c.) The residual was -6.412 therms. According to the least squares regression line, the predicted usage per household of natural gas was 51.412 therms. The real average household natural gas usage was 45 therms, which is 6.412 therms less than the predicted usage.
In part (a), you do a good job of describing “negative,” but your descriptions of “strong” and “linear” fall a little bit short. For “strong,” it’s not clear what you mean by “same correlation.” If you’re referring to a similar rate of change, that would fit under “linear.” The word “strong” refers to the idea that the predicted values of # of therms used are typically close to the actual # of therms used; that is there are small residuals based on the regression line. For “linear,” I’m actually unsure if your description would get credit or not - you should be referring to how the points on the scatterplot appear to create a straight line.
In parts (b) and ( c ), you have strong explanations and would earn full credit for both parts. Overall, this is well done!
a) Negative means as the average daily high temperature increases, the average household usage of natural gas decreases.
Strong means the average household usage of natural gas tends to be close to the predicted average household usage of natural gas.
Linear means as the average daily high temperature increases, the average household usage of natural gas tends to decreaseat a constant rate.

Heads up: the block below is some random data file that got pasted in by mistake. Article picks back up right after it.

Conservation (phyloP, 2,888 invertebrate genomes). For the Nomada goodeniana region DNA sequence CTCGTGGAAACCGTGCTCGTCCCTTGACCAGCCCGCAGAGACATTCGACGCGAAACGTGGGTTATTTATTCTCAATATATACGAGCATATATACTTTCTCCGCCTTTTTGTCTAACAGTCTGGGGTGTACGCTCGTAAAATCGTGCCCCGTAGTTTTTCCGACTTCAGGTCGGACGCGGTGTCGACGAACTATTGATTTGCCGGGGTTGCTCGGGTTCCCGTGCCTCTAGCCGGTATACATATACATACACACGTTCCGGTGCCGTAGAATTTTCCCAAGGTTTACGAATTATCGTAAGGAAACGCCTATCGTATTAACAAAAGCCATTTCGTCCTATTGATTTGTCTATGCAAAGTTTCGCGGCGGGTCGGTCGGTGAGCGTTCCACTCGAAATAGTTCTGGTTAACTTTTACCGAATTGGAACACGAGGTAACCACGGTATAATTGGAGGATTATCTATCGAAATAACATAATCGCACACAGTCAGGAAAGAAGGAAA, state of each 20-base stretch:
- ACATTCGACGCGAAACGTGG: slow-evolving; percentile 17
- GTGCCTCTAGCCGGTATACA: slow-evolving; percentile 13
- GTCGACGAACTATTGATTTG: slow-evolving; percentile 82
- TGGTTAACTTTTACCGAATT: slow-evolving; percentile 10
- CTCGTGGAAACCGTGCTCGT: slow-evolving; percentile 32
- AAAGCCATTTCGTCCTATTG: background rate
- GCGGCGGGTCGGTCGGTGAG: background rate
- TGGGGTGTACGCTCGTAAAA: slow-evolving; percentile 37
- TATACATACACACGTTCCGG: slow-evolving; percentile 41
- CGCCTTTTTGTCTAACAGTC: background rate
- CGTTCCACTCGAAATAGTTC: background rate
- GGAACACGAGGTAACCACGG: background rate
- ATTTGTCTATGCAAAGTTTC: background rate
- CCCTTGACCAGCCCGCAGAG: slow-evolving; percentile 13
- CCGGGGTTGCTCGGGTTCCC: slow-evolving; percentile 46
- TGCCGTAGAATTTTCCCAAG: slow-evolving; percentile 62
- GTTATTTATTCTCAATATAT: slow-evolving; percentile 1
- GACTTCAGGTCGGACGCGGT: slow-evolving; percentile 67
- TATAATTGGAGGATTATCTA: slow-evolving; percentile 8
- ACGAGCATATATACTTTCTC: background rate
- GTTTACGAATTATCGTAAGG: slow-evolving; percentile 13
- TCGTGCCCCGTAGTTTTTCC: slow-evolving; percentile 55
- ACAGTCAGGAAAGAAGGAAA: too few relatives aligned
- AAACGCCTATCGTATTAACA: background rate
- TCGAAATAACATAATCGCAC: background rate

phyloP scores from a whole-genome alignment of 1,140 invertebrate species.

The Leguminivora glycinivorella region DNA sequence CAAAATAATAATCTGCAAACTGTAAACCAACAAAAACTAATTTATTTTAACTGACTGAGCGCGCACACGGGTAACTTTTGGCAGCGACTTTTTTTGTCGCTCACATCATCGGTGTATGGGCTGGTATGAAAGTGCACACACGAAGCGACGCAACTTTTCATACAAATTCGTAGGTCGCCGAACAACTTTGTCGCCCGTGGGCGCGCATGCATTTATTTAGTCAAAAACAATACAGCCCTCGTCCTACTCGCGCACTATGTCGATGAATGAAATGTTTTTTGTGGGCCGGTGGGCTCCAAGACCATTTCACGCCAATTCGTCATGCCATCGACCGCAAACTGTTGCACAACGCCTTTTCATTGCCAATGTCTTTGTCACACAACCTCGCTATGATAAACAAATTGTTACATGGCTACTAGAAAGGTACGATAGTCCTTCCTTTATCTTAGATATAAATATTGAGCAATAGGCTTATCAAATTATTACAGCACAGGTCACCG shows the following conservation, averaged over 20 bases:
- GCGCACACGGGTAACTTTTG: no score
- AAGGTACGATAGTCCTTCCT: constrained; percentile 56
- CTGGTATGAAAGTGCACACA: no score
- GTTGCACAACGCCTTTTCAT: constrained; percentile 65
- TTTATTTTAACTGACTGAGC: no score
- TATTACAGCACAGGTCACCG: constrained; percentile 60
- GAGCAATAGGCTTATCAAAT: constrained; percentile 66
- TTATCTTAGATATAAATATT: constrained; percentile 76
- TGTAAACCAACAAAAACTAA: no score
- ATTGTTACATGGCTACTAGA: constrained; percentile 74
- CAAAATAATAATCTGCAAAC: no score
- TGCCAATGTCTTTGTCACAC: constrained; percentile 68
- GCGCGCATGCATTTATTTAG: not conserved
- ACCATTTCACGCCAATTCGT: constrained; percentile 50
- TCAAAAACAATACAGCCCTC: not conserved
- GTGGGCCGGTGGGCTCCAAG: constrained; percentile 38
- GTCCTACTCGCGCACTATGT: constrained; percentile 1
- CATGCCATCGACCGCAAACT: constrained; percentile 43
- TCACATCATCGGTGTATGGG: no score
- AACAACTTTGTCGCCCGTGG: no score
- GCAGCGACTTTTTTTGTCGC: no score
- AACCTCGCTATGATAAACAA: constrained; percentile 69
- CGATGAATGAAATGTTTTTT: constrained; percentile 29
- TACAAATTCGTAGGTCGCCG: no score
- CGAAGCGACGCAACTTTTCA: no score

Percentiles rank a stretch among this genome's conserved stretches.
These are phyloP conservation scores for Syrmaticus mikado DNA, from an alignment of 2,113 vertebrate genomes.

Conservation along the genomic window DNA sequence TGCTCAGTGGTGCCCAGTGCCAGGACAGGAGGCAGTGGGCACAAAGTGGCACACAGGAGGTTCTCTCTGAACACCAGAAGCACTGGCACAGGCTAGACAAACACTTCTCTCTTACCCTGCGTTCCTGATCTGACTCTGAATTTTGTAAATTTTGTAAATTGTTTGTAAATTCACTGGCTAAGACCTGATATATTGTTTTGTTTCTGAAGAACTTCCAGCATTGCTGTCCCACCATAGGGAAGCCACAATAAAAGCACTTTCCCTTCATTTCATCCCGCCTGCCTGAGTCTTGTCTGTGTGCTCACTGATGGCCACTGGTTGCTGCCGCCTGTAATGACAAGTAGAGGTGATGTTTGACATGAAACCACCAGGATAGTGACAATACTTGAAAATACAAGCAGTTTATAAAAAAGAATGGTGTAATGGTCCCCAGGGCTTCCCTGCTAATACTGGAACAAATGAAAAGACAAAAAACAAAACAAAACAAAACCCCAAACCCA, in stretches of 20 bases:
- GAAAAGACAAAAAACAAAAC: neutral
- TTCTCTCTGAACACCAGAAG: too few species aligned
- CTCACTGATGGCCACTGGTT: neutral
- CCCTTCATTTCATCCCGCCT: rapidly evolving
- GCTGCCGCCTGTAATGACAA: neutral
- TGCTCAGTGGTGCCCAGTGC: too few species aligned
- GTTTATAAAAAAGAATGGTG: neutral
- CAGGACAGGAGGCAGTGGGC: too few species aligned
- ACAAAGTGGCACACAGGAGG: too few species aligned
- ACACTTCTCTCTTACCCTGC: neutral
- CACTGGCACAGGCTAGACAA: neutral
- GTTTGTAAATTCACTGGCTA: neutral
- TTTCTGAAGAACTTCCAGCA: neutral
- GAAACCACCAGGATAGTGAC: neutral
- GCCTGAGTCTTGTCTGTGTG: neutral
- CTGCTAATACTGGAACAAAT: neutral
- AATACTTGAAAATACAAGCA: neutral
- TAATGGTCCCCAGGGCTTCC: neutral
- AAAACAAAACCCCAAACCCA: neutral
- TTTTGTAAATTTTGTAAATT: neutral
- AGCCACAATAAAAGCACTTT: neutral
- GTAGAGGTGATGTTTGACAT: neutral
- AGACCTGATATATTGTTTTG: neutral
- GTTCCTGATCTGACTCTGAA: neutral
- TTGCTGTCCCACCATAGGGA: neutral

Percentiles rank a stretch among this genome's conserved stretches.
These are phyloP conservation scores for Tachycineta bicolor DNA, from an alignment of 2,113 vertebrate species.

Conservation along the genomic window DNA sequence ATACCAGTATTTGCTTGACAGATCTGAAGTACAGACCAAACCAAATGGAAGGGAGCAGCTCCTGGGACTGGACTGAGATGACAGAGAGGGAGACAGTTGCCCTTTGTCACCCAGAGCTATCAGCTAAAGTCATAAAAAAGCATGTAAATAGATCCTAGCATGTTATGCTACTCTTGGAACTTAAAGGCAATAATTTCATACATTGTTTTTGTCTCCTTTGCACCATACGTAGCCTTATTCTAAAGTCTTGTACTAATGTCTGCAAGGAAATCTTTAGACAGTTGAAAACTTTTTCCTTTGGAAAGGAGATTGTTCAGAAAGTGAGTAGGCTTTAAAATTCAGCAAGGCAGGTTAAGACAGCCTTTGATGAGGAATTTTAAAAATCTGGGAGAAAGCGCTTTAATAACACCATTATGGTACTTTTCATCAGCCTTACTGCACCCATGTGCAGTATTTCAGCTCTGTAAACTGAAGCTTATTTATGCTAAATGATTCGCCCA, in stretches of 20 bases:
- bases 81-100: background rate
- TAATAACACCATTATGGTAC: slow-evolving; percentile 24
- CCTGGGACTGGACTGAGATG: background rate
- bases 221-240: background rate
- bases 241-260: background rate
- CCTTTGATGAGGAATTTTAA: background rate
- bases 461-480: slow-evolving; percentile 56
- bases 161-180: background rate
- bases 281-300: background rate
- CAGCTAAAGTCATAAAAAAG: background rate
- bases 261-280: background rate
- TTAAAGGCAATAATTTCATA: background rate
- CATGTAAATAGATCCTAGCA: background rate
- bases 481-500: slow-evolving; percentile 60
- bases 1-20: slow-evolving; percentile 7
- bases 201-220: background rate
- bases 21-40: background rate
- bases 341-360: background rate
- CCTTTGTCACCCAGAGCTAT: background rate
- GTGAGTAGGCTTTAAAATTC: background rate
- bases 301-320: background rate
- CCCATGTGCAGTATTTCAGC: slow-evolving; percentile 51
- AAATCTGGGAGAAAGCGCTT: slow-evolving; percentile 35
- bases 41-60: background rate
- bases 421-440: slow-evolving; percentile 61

b) For each additional degree in temperature, we expect the average household usage of natural gas to decrease by 1.698.
c)The average natural gas usage at 45 therms was 6.42 degrees less than predicted.
In part (a), your responses are clear and concise. For the description of “negative,” you could strengthen your response by saying “tends to decrease,” but your response would earn credit as-is.
In part (b), I would be careful to include units in your response (“degree” should be sufficient but adding “Fahrenheit” can strengthen, and you should include “therms” for the natural gas). Your sentence works as written, and “expected” will work as a substitute for “predicted” or “on average,” which is what’s typically written on AP rubrics.